There is no record of McRobie being blown to Kingdom Come, but the Waihi strike turned violent a month later, on Nov. 12, 1912, when striker Fred Evans was killed when strikebreakers and police stormed the miners’ hall. The incident is still remembered in New Zealand as Black Tuesday.

The heat of a July day can certainly make one want to strip down to as little clothing as you can decently wear outdoors. But when a group of Doukhobors got hot under the collar about the arrest of one of their colleagues in Nelson, B.C. in July 1928, the stripping down threatened to turn into full-frontal nudity.

“Fifteen members of the colony, 14 men and one woman, calling themselves the ‘Sons of Freedom’, invaded Nelson Wednesday and vowed they would remain until their imprisoned brother was released,” an AP item published in Kansas’s Lawrence Daily Journal-World reported.

“This morning the city and provincial police loaded them into a bus, took them to the outskirts of town and told them to go home. They declared they would return to Nelson and stage a parade au naturel.”

Four years later, they actually did demonstrate in the nude in the village of Thrums, 16 miles from Nelson, when 33 women and 84 men were arrested for walking around town in the buff. Police restored law and order by spraying the protesters with water and itching power, ultimately herding them into  an orchard to await arrest.

Note above that the Lawrence Daily World-Journal seemed to include a 1920s version of Facebook status updates in its pages: “George Sullivans drove to Topeka July Fourth to see the fireworks.” “Mrs. Jim Jones was shopping in Vinland Saturday evening.” “Earnest George helped Henry Rhoe shock oats Saturday, but became ill and had to come home at noon.” And you thought Facebook was based on a new idea.

“Childless Families, Debauchery of Sex Arouse Clergyman”, was the unfortunate (or possibly mischievous) headline of a story published in the Milwaukee Journal on Aug. 24, 1937. This item, which originated from Buffalo, N.Y., reported on the comments of Rev. Dr. M. R. de Hann of Grand Rapids, Mich., decrying the declining numbers of large families. “Debauchery of sex and the sanctity of the home are driving America toward moral doom,” he told a conference.

Eighty-two years before the release of Scenes from the Class Struggle in Beverly Hills, Australians waited patiently to watch a real-life production of The Pornic Pranks of the Elite where members of the public lucky enough to get a seat in the court room could take in the details of Wallace vs. Wallace and Strong, Melbourne’s most colourful divorce case of 1907.

To make a long story short, Charles and Ruby Wallace were a couple of means in Melbourne, but certainly not a happy couple. Perhaps it had something to do with the fact that Charles had greeted the news that his wife was three months pregnant in 1901 with, “That is impossible, we have only been married six weeks.”

Mrs. Wallace took to partying without her husband, returning home late at night, and rarely waking up before midday. By 1906, she was making regular visits to a Melbourne doctor named Strong, who became the co-respondent in the Wallaces’ 1907 divorce case.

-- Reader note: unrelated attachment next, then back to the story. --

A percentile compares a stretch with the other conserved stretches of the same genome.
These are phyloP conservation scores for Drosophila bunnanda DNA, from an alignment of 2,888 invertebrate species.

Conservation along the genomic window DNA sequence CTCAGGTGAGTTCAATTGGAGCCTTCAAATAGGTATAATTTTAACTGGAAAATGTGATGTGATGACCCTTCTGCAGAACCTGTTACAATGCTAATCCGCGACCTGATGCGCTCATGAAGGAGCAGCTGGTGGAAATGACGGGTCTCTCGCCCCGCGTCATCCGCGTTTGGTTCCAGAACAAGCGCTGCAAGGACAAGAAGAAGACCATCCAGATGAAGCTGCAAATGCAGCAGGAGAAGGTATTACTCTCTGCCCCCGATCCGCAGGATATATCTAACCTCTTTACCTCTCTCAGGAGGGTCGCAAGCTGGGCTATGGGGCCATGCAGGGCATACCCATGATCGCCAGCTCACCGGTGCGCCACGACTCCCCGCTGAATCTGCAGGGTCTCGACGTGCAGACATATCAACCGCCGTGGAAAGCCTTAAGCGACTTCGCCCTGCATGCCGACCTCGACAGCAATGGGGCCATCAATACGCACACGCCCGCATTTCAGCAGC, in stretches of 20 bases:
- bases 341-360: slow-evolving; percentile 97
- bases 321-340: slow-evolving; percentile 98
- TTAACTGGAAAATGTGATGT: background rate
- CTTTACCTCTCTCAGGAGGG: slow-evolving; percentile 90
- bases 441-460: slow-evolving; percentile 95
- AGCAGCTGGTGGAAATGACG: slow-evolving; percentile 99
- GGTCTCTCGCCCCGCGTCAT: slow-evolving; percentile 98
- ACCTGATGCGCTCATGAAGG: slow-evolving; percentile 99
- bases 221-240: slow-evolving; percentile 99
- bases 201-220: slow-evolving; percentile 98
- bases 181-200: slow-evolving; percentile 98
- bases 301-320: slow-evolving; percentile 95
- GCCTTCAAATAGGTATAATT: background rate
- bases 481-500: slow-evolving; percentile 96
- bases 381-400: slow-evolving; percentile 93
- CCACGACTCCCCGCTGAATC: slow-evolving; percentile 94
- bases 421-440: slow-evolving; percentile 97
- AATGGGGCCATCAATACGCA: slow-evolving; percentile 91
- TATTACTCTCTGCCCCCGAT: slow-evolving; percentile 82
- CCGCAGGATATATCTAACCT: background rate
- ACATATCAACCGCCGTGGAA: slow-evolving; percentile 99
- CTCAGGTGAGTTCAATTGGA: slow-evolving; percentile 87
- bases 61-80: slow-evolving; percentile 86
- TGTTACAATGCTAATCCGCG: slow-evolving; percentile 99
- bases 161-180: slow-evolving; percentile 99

The juicy details of the case — of love letters, clandestine trysts and pornographic postcards — made their way across the Tasman Sea to New Zealand, where they were reported in detail by the N.Z. Truth newspaper (despite its claim to be a “pious family paper”) under the bizarre headline, “Dirty Doings in Divorce. A Stenchful Sassiety Suit in Smellbourne. The Pornic Pranks of the Elite. Wallace v. Wallace and Strong.”


About theviewfromseven
A lone wolf and a bit of a contrarian who sometimes has something to share.

2 Responses to The Pornic Pranks of the Elite: Newspapers as they once were

  1. Oh, man, I love this kind of stuff. Newspapers were hilarious back in the day, especially since the smaller ones were routinely just one guy with a printing press and no editorial oversight or sense of self-control.

    The local papers here had no shortage of seedy underbelly to them, either, as was the style of the time; I remember digging around at the Archives through the papers of Selkirk’s earliest history and finding some pretty weird stuff, like the brutally casual reporting of a local man’s suicide on his farm or the occasional section — sometimes as much as a third of the page — populated entirely by a barrage of amazingly racist jokes. Different times, man, I tell you what.

  2. theviewfromseven says:

    “N.Z. Truth” seemed to be one of those one-guy-with-a-press newspapers which claimed to be piously outraged by sinfulness on one hand, and yet avidly reported on it in great detail:

    Sinful Mary Sidon

    Pornic Pranks in Prison

    Errant Husbands and Wicked Wives
    Pornic Pranks in Public

    N.Z. Truth also used language that would even make the modern-day Winnipeg Sun look staid and elitist. Consider this descriptive gem, for example: “He fell in with a temporary consort in Mary Riley, a middle-aged woman with a face like an overcooked tart.”